CHAPTER XII. THE EMPEROR'S LETTERS
THE ruins of Veldenz are well known to all who visit the banks of the Rhine and the Moselle. They comprise the remains of the old feudal castle, built in 1377 by the Archbishop of Fistingen, an enormous dungeon-keep, gutted by Turenne's troops, and the walls, left standing in their entirety, of a large Renascence palace, in which the grand-dukes of Zweibrucken lived for three centuries.
It was this palace that was sacked by Hermann II.'s rebellious subjects. The empty windows display two hundred yawning cavities on the four frontages. All the wainscoting, the hangings and most of the furniture were burnt. You walk on the scorched girders of the floors; and the sky can be seen at intervals through the ruined ceilings.
Lupin, accompanied by his escort, went over the whole building in two hours' time:
"I am very pleased with you, my dear count. I don't think I ever came across a guide so well posted in his subject, nor — which is rare — so silent. And now, if you don't mind, we will go to lunch."
As a matter of fact, Lupin knew no more than at the first moment and his perplexity did nothing but increase. To obtain his release from prison and to strike the imagination of his visitor, he had bluffed, pretending to know everything; and he was still seeking for the best place at which to begin to seek.
"Things look bad," he said to himself, from time to time. "Things are looking about as bad as they can look."
His brain, moreover, was not as clear as usual. He was obsessed by an idea, the idea of "the other one," the murderer, the assassin, whom he knew to be still clinging to his footsteps.
How did that mysterious personality come to be on his tracks? How had he heard of Lupin's leaving prison and of his rush to Luxemburg and Germany? Was it a miraculous intuition? Or was it the outcome of definite information? But, if so, at what price, by means of what promises or threats was he able to obtain it?
All these questions haunted Lupin's mind.
At about four o'clock, however, after a fresh walk through the ruins, in the course of which he had examined the stones, measured the thickness of the walls, investigated the shape and appearance of things, all to no purpose, he asked the count:
"Is there no one left who was in the service of the last grand-duke who lived in the castle?"
"All the servants of that time went different ways. Only one of them continued to live in the district."
"He died two years ago."
"He had a son, who married and who was dismissed, with his wife, for disgraceful conduct. They left their youngest child behind, a little girl, Isilda."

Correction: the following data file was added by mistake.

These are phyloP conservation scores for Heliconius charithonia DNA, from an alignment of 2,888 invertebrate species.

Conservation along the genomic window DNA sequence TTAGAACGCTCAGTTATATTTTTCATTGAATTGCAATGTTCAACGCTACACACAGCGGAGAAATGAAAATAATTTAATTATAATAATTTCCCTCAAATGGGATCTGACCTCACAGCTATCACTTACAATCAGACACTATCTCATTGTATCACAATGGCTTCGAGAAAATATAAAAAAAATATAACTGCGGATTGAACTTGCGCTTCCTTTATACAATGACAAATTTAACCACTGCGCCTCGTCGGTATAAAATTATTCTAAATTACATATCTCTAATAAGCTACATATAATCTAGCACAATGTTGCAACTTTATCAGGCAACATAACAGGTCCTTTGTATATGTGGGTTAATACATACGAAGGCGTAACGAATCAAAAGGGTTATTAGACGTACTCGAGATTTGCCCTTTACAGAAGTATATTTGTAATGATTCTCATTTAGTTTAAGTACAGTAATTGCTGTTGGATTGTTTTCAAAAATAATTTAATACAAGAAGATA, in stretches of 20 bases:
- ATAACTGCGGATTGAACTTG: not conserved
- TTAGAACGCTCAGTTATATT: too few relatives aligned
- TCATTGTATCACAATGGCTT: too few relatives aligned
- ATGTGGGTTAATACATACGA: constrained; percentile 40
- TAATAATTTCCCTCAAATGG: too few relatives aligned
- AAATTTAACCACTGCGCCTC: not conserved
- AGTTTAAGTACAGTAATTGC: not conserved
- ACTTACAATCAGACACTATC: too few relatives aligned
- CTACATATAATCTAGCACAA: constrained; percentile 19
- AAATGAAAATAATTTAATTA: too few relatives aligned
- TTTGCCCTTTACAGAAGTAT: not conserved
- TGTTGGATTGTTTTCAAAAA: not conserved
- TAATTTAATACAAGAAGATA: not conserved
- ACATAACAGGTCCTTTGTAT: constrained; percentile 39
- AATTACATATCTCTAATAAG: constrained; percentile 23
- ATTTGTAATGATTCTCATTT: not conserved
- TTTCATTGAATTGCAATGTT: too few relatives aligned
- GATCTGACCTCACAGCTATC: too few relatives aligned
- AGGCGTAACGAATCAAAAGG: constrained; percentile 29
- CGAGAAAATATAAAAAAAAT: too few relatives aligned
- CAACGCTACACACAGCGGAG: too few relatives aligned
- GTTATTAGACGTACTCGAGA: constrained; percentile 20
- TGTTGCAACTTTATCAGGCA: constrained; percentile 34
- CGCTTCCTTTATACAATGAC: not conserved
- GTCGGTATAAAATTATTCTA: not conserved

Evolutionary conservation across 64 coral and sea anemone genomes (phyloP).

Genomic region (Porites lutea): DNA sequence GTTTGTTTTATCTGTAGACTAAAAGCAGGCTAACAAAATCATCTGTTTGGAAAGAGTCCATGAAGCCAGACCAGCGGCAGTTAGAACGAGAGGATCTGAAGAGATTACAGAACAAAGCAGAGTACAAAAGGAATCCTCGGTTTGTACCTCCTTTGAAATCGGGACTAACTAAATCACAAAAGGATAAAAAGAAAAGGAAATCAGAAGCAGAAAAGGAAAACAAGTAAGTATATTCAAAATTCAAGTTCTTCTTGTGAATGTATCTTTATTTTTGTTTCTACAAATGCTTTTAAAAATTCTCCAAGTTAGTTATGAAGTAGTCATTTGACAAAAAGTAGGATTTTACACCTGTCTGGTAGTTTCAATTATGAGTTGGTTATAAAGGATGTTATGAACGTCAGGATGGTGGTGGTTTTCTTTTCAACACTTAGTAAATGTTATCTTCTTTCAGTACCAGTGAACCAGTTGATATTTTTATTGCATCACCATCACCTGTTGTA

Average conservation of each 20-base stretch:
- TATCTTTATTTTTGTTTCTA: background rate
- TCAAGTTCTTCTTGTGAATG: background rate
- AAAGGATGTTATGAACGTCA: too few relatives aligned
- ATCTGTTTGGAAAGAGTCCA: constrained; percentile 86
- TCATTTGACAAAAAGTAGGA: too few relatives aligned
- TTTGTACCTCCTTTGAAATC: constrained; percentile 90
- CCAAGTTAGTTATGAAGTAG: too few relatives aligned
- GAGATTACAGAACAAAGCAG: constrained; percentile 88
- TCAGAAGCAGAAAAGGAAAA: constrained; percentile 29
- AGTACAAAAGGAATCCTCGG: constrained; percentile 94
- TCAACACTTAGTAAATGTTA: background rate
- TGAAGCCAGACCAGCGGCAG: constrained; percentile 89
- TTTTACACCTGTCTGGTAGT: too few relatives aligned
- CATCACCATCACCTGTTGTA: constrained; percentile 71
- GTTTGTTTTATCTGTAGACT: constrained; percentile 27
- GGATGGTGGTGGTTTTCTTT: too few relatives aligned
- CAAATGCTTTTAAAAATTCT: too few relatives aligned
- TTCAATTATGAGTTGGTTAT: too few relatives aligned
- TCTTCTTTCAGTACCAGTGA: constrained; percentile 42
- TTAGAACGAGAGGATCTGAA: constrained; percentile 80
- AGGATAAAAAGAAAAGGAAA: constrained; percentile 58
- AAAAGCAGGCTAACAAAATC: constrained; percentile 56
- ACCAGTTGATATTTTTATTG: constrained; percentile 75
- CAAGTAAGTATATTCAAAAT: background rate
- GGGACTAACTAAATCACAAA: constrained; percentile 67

"Where does she live?"
"She lives here, at the end of these buildings. The old grandfather used to act as a guide to visitors, in the days when the castle was still open to the public. Little Isilda has lived in the ruins ever since. She was allowed to remain out of pity. She is a poor innocent, who is hardly able to talk and does not know what she says."
"Was she always like that?"
"It seems not. Her reason went gradually, when she was about ten years old."
"In consequence of a sorrow, of a fright?"
"No, for no direct cause, I am told. The father was a drunkard and the mother committed suicide in a fit of madness."
Lupin reflected and said:
"I should like to see her."
The count gave a rather curious smile: "You can see her, by all means."
She happened to be in one of the rooms which had been set apart for her. Lupin was surprised to find an attractive little creature, too thin, too pale, but almost pretty, with her fair hair and her delicate face. Her sea-green eyes had the vague, dreamy look of the eyes of blind people.
He put a few questions to which Isilda gave no answer and others to which she replied with incoherent sentences, as though she understood neither the meaning of the words addressed to her nor those which she herself uttered.
He persisted, taking her very gently by the hand and asking her in an affectionate tone about the time when she still had her reason, about her grandfather, about the memories which might be called up by her life as a child playing freely among the majestic ruins of the castle.
She stood silent, with staring eyes; impassive, any emotion which she might have felt was not enough to rouse her slumbering intelligence.
Lupin asked for a pencil and paper and wrote down the number 813.
The count smiled again.
"Look here, what are you laughing at?" cried Lupin, irritably.
"Nothing... nothing.... I'm very much interested, that's all...."
Isilda looked at the sheet of paper, when he showed it to her, and turned away her head, with a vacant air.
"No bite!" said the count, satirically.
Lupin wrote the letters "APOON."
Isilda paid no more attention than before.
He did not give up the experiment, but kept on writing the same letters, each time watching the girl's face.
She did not stir, but kept her eyes fixed on the paper with an indifference which nothing seemed to disturb. Then, all at once, she seized the pencil, snatched the last sheet out of Lupin's hands and, as though acting under a sudden inspiration, wrote two "L's" in the middle of a space left open by Lupin.
He felt a thrill.
A word had been formed: "APOLLON."
Meanwhile, Isilda clung to both pencil and paper and, with clutching fingers and a strained face, was struggling to make her hand submit to the hesitating orders of her poor little brain.
Lupin waited, feverishly.
She rapidly wrote another word, the word "DIANE."
"Another word!... Another word!" shouted Lupin.
She twisted her fingers round the pencil, broke the lead, made a big "J" with the stump and, now utterly exhausted, dropped the pencil.
"Another word! I must have another word!" said Lupin, in a tone of command, catching her by the arm.
But he saw by her eyes, which had once more become indifferent, that that fleeting gleam of intelligence could not shine out again.
"Let us go," he said.
He was walking away, when she ran after him and stood in his path. He stopped:
"What it is?"
She held out the palm of her hand.
"What? Money?.... Is she in the habit of begging?" he asked the count.
"No," said Waldemar, "and I can't understand." Isilda took two gold coins from her pocket and chinked them together, gleefully.
Lupin looked at them. They were French coins, quite new, bearing the date of that year.